After 17 years at the helm as the party's longest serving
chief, it was still difficult for many MCA leaders, including his party rivals,
to accept the fact that a new leader had been elected.
As the party leaders spoke about the day's historic event at Wisma MCA, they
still referred to Dr Ling as ''the president'' as they talked about the
It was the same with non-MCA members who called up newsmen and party leaders to
find out what was going on at ''the president's house.'' (There was plenty of
food and drinks as the impromptu gathering dragged on to near midnight.)
There was no sadness at the party. The leadership succession has finally taken
place with both Dr Ling and his deputy, Datuk Seri Lim Ah Lek, stepping down
''I resign not with a heavy heart but with a sense of ease in the knowledge
that our party will be in capable hands,'' he wrote in his resignation
The same sentiments were felt that evening.
The central committee had voted to reject the two resignations and wanted them to
reconsider their decisions but they remained adamant, proving sceptics
As the central committee reconvened its meeting on Friday evening, they
proceeded to vote in Datuk Seri Ong Ka Ting as president and Datuk Chan Kong
Choy as deputy.
With the exception of vice-president Datuk Chua Jui Meng, Youth chief Datuk Ong
Tee Keat and veteran Datuk Wong Mook Leong who were absent, the committee voted
solidly for the two.
The two names were proposed by Datuk Chor Chee Heung, aligned to Team A
previously, and seconded by Datuk Dr Chua Soi Lek (Team A) and Datuk Tang See
Hang (Team B). There were no other names for the two posts.
Chua, who had to attend the Malaysian Medical Association dinner graced by the
King, sportingly congratulated Ong and Chan.
He wished them the best and hoped that they would deal with matters in a fair
manner. He noted that they would have to work hard to resolve the party's
problems before the general election.
The Health Minister, who is said to have also eyed the president's post, did
not express support for either Ong or Chan but his words were certainly
comforting, given the scenario.
Tee Keat, who has criticised the leadership harshly, abstained when the
resolution to reject Dr Ling and Lim's resignations were put to a vote earlier.
He did not turn up for the meeting in the evening.
Chua and Tee Keat were elected to their party posts and they would remain until
2005, as agreed under the peace plan.
However, with the political realignment taking place in the MCA, their influence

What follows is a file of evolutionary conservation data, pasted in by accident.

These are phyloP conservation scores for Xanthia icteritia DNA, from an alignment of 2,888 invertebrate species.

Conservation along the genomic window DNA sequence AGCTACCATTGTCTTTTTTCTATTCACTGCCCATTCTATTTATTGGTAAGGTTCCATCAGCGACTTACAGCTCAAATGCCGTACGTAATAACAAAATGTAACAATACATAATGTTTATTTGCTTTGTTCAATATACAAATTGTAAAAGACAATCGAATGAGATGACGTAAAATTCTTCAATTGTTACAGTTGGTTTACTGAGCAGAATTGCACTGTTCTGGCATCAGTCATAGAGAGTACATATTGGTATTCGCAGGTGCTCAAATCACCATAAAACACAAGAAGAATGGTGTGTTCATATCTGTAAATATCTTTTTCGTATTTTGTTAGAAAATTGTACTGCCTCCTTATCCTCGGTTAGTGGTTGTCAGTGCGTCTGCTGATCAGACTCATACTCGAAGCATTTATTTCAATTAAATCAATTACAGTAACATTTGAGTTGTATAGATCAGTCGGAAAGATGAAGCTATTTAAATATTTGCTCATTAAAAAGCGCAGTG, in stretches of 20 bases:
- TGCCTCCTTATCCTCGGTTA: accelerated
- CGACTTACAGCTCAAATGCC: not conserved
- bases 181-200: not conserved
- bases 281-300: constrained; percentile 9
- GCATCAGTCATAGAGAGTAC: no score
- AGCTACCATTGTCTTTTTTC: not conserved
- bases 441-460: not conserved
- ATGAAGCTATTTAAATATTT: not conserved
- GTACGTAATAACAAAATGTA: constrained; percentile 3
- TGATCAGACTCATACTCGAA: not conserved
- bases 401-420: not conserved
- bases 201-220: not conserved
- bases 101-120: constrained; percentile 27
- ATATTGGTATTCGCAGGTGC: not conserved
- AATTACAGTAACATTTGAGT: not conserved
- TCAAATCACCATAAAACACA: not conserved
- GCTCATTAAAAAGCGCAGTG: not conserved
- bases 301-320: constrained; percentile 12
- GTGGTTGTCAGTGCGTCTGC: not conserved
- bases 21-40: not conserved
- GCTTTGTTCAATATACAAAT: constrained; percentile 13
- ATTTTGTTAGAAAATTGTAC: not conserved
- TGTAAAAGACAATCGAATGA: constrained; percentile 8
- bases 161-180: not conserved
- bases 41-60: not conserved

is likely to be affected.
When Chua arrived at the KL International Airport on Friday morning from
Geneva, he was greeted only by Tee Keat and Wanita deputy chief Datuk Paduka Dr
Tan Yee Kew and other supporters.
But at the evening central committee meeting, Dr Tan, who is the MP for Klang,
voted for Ong and Chan for the top two posts. In the afternoon, Chua also
followed the tide and voted against the resignations of Dr Ling and Lim.
In the case of Tee Keat, he has chosen to go the opposite direction.
The spotlight is likely to continue to be trained on the hot-headed MP as he
awaits the outcome of disciplinary charges against him. He has allegedly
tarnished the image of the party by claiming there was triad
No one is sure how the political drama will unfold in the coming months or even
weeks but a new beginning has started with a generation of younger leaders at
Ong and Chan have served in many capacities at party and government levels.
They are both experienced and would certainly be able to deal with issues in a
They will bring fresh perspectives to the MCA and certainly help to rejuvenate
the second largest Barisan component party.
The two leaders have at least eight months to create a new party image and
identity ahead of the next general election, speculated to be held early next
Every effort must be made to ensure that the two become a solid pair as they
have the urgent task of reuniting the party, split by 14 months of
There will be those with selfish political interests who would attempt to pit
them against each other with lies and rumours.
Ong and Chan would by now understand these underlying dangers as they go hand
in hand to rebuild the MCA.